Last February’s ice storm glazed the same tree—the branch heavy with its coating of ice, fell. Sometimes our choices are taken away.
Right now, I’m choosing paint.
A lover of color, I’ve decided upon brown.
The absence of color can be beautiful, too.
Wednesday, November 7, 2007
I came upon this scene suddenly, driving one of the back roads just before evening. As I turned the car for a better look, I spooked the turkey vulture, standing guard.
Did you see her
fluttering within her cage,
small and warm,
full of life?
Silently, she has flown
on wings that beat
strong and free.
Where did she go?
I think you know.
I saw you watching.
As final as this sight may seem,
it impressed upon me the continual rhythm of life.
Two weeks ago this field was not yet harvested--
this deer must have fallen here just recently.
Yet, nature has already reclaimed her for others' lives.
Sunday, November 4, 2007
In the middle of my day at work, I take a walk—a break from the indoor environment that, at some times seems claustrophobic—especially on sunny fall days. It’s not too stimulating—beige concrete bounded by the blacktopped lot and brick-faced building, covered by a metal canopy—but it’s fresh air, nonetheless.
And, sometimes within this sheltered area, there are creatures that seem out of place. Stranded on this man-made island, separated from where they intended to be.
Last week I found a praying mantis. Not another mantis, like the huge Chinese Mantids that descended upon my milkweed patch in August, the imported garden-stalkers from the other side of the world—a very different, smaller one, the North American native, the Carolina Mantid.
Her season is almost ended. Frosty mornings will soon bring our first hard freeze. But until then, she deserves better than days on a barren concrete sidewalk, dodging unseeing feet.
She behaved perfectly in that inverted styrofoam bowl on my desk for the remainder of the afternoon. Aside from the occasional “scritch” of her barbed feet as she walked around inside it, and my peeking through the air holes I’d given her…we kept her visit a secret.
The next morning, at home, with the warm sunshine on fallen leaves against the river rock wall—she seemed at home.
November 2, 2007
Her small wings and heavy body do not allow her to fly--but they are beautiful to look at up close--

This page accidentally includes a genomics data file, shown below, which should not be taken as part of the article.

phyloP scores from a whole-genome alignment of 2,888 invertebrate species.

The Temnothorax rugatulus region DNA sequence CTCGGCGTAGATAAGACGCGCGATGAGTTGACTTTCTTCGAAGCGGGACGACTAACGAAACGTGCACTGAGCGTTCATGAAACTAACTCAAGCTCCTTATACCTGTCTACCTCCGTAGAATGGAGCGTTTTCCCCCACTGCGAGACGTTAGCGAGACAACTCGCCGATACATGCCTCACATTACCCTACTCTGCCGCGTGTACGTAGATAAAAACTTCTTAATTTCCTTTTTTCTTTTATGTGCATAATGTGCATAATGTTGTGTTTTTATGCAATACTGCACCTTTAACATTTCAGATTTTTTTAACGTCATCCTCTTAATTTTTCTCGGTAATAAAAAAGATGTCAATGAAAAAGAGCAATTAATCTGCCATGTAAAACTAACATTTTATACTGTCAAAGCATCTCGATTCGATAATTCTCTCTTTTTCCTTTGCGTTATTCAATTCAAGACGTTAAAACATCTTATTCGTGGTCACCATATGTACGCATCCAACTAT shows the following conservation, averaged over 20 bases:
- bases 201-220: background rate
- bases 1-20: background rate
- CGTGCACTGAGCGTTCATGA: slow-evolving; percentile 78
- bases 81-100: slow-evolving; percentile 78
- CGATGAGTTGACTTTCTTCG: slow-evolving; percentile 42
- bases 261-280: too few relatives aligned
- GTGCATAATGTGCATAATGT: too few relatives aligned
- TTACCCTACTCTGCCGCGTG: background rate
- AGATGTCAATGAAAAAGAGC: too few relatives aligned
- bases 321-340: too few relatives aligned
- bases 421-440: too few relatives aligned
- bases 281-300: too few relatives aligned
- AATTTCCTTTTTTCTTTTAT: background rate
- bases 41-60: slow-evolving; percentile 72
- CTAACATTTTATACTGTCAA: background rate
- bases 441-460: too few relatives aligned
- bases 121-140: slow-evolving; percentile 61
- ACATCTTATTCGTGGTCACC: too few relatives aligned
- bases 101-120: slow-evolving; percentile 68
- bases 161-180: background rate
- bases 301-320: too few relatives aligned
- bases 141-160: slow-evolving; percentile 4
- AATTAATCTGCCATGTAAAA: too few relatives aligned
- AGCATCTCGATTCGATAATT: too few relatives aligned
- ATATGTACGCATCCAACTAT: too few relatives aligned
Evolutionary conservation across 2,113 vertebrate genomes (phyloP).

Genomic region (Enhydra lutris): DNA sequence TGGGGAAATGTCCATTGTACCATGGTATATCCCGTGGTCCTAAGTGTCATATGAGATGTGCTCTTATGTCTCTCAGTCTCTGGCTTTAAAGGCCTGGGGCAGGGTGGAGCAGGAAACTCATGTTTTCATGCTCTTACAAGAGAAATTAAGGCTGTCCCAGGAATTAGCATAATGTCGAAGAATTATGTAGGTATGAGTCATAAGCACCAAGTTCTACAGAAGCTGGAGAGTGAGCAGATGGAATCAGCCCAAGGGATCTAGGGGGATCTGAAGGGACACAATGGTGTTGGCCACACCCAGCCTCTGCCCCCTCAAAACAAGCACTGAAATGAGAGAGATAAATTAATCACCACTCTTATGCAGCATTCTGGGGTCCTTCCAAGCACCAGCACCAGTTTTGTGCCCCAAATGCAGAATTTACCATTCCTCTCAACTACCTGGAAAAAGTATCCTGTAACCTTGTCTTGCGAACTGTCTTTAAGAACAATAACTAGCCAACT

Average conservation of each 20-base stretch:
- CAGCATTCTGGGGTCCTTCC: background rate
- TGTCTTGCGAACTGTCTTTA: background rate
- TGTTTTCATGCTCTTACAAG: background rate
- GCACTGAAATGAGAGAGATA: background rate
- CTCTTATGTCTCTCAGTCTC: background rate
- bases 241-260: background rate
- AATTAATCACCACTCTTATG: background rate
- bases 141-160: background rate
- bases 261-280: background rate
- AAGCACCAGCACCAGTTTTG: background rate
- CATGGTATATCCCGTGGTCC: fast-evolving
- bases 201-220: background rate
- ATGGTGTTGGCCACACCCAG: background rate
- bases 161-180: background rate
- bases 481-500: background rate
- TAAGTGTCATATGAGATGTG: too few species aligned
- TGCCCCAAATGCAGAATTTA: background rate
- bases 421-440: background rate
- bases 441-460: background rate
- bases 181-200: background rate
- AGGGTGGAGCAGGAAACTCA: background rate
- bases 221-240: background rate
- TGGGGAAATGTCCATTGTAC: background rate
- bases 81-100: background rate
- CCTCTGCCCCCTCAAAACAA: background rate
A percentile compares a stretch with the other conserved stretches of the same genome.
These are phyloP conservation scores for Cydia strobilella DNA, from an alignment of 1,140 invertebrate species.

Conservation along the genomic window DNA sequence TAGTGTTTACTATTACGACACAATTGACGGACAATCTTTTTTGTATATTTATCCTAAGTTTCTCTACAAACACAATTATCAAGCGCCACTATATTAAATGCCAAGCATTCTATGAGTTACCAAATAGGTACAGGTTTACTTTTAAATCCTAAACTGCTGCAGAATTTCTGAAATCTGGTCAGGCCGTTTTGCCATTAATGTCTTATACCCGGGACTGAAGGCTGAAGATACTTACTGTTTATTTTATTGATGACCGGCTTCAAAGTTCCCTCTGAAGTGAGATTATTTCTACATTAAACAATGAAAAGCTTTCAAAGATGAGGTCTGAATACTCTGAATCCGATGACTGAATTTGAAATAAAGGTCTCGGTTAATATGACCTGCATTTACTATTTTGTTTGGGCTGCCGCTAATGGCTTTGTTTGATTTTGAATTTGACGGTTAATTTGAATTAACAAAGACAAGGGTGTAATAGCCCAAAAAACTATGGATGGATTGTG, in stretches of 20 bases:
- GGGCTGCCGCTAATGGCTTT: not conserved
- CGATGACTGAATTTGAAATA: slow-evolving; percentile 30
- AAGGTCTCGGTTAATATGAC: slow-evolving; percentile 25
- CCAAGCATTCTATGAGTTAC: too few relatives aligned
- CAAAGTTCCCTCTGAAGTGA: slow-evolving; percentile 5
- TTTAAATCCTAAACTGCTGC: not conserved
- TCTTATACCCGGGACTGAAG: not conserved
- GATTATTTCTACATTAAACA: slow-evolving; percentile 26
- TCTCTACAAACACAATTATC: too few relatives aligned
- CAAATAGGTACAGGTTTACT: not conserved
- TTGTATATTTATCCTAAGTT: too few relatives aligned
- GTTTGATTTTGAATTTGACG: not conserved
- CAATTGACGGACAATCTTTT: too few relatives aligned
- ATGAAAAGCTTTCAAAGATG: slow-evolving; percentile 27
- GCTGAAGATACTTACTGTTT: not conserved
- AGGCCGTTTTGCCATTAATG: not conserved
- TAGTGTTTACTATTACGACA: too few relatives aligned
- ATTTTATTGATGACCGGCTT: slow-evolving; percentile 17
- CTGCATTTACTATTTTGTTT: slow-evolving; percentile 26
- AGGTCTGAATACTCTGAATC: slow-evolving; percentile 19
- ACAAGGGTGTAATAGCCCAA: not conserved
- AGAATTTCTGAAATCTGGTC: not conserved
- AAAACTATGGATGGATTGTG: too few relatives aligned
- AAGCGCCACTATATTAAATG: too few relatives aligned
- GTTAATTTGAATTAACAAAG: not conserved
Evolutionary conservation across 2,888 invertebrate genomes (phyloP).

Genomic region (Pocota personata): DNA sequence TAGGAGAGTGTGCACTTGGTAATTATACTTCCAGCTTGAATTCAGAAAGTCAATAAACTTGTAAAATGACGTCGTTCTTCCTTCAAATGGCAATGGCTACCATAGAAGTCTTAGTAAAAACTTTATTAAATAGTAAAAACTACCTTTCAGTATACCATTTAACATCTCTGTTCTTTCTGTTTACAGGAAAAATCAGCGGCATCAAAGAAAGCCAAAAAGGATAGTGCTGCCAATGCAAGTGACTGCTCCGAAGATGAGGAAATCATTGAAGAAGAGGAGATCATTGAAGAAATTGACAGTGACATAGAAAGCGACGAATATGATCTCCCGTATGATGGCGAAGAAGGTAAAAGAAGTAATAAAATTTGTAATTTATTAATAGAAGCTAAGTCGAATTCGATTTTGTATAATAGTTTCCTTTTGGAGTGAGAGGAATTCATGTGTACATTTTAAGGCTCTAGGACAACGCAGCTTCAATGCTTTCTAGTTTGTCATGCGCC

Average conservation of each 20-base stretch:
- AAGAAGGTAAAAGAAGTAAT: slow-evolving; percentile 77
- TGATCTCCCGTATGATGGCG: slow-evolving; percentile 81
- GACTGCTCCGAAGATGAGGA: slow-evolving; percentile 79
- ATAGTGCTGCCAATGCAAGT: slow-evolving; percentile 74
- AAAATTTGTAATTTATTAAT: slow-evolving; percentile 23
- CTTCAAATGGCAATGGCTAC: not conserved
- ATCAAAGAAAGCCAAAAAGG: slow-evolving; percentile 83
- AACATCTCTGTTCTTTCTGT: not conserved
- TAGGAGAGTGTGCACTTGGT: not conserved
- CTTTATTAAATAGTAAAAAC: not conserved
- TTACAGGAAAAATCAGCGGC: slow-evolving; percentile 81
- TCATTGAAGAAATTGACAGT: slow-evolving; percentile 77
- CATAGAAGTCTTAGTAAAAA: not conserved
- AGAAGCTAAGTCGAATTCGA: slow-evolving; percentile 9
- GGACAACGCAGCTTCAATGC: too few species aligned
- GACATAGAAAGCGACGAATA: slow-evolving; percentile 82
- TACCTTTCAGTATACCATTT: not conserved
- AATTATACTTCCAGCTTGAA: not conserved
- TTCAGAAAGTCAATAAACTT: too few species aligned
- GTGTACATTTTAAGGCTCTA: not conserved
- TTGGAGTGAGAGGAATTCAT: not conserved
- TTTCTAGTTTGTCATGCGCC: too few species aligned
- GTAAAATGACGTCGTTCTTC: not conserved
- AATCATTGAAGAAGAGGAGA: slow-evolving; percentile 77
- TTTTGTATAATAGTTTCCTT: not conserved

mottled shades of brown, silver and rose.
Friday, November 2, 2007
I can’t quite decide what’s bothering me more—being surprised by gunfire in my own “backyard” or feeling the presence of an intruder into what I now consider “my” land.
I was walking behind the pond, only for a minute, when the shots rang out. And although I anticipate the start of deer season when the weather carries a chill, it always startles me when I hear the shots. Memories of a story from my youth of a woman who was killed by hunters because she wore white mittens… mistaken for a white tail… remind me that I should be wearing blaze orange, even now, as I walk my trails.
From just ahead of me, a beautiful buck suddenly bounded from the cover of the woods, almost into my path. Across the pasture, seven more--does, ears sharply tuned to the direction from which the commotion came, heads held high searching the horizon for danger, clustered together on the hill, flushed from the meadow. It seemed they must’ve been aware of my confusion, too—for there we stood, sharing that moment of terror, realizing how vulnerable we were, to a danger unseen.
I dropped to the ground—partly to be less of a threat to their path of escape, partly to save myself. The woods were no longer a sanctuary. The birds had become still.
I darted back to the house, grabbed binoculars, car keys and my phone, --and set off to plead common sense to whoever it was, at that moment, who was demonstrating none.
Our woods back up to a church field, accessible from the road just around the corner. And as soon as I pulled into their lot, I saw my target. Probably not demonstrating the best sense either, I slipped the car into park and jumped out—slamming the door to announce my visit, and charged purposefully across the field.
“We was just shootin’ into that there sod pile." A man and his 7-year old grandson stood looking at me quizzically.
Maybe it was the binoculars I was madly waving at them, maybe it was the crazed hair just pulled loose for a nice evening walk. But it must’ve been evident to them that I had clicked into defensive mode.
I looked to the branch of the pine where my barred owl sits, surveying the field…
And the clearing, where my deer rest in the afternoon…
And the sky…
This was my land, our territory, and they had disrespected everything special about it.
No person shall do any of the following:
Discharge a firearm on a lawn, park, pleasure ground, orchard
or other ground appurtenant to a schoolhouse, church, inhabited dwelling,
property of another or charitable institution.
Whoever violates this section is guilty of
discharge of a firearm on or near prohibited premises.